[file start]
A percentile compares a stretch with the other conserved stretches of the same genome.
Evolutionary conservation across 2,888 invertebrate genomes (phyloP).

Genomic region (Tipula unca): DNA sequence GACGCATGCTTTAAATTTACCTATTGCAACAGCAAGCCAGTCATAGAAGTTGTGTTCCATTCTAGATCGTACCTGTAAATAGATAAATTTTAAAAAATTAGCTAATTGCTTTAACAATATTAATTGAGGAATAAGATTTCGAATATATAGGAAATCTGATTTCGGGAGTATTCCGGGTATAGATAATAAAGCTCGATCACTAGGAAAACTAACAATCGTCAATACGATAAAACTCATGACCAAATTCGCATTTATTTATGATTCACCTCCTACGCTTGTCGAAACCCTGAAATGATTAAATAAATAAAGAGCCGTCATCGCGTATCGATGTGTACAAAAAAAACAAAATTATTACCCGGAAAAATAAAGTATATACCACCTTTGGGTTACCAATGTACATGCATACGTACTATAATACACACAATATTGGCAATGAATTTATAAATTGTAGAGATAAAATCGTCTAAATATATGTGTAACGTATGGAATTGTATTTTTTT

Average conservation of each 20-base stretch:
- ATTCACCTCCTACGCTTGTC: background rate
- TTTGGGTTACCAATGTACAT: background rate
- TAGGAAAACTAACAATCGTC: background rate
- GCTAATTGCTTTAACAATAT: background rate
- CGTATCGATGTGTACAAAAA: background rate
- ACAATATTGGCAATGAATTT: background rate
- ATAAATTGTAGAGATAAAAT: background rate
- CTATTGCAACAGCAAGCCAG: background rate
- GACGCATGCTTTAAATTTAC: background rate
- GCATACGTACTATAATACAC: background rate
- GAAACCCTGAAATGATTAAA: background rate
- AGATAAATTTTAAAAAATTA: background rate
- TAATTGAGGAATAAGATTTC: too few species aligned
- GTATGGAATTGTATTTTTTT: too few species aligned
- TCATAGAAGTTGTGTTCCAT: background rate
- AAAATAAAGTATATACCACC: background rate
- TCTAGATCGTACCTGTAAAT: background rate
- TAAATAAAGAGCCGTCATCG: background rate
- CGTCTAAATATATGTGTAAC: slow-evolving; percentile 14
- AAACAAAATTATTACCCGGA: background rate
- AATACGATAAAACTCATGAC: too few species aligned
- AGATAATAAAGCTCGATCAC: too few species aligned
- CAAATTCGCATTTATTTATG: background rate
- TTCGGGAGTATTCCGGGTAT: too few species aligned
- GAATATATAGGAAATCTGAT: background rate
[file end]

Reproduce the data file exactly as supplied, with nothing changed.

A percentile compares a stretch with the other conserved stretches of the same genome.
Evolutionary conservation across 2,888 invertebrate genomes (phyloP).

Genomic region (Tipula unca): DNA sequence GACGCATGCTTTAAATTTACCTATTGCAACAGCAAGCCAGTCATAGAAGTTGTGTTCCATTCTAGATCGTACCTGTAAATAGATAAATTTTAAAAAATTAGCTAATTGCTTTAACAATATTAATTGAGGAATAAGATTTCGAATATATAGGAAATCTGATTTCGGGAGTATTCCGGGTATAGATAATAAAGCTCGATCACTAGGAAAACTAACAATCGTCAATACGATAAAACTCATGACCAAATTCGCATTTATTTATGATTCACCTCCTACGCTTGTCGAAACCCTGAAATGATTAAATAAATAAAGAGCCGTCATCGCGTATCGATGTGTACAAAAAAAACAAAATTATTACCCGGAAAAATAAAGTATATACCACCTTTGGGTTACCAATGTACATGCATACGTACTATAATACACACAATATTGGCAATGAATTTATAAATTGTAGAGATAAAATCGTCTAAATATATGTGTAACGTATGGAATTGTATTTTTTT

Average conservation of each 20-base stretch:
- ATTCACCTCCTACGCTTGTC: background rate
- TTTGGGTTACCAATGTACAT: background rate
- TAGGAAAACTAACAATCGTC: background rate
- GCTAATTGCTTTAACAATAT: background rate
- CGTATCGATGTGTACAAAAA: background rate
- ACAATATTGGCAATGAATTT: background rate
- ATAAATTGTAGAGATAAAAT: background rate
- CTATTGCAACAGCAAGCCAG: background rate
- GACGCATGCTTTAAATTTAC: background rate
- GCATACGTACTATAATACAC: background rate
- GAAACCCTGAAATGATTAAA: background rate
- AGATAAATTTTAAAAAATTA: background rate
- TAATTGAGGAATAAGATTTC: too few species aligned
- GTATGGAATTGTATTTTTTT: too few species aligned
- TCATAGAAGTTGTGTTCCAT: background rate
- AAAATAAAGTATATACCACC: background rate
- TCTAGATCGTACCTGTAAAT: background rate
- TAAATAAAGAGCCGTCATCG: background rate
- CGTCTAAATATATGTGTAAC: slow-evolving; percentile 14
- AAACAAAATTATTACCCGGA: background rate
- AATACGATAAAACTCATGAC: too few species aligned
- AGATAATAAAGCTCGATCAC: too few species aligned
- CAAATTCGCATTTATTTATG: background rate
- TTCGGGAGTATTCCGGGTAT: too few species aligned
- GAATATATAGGAAATCTGAT: background rate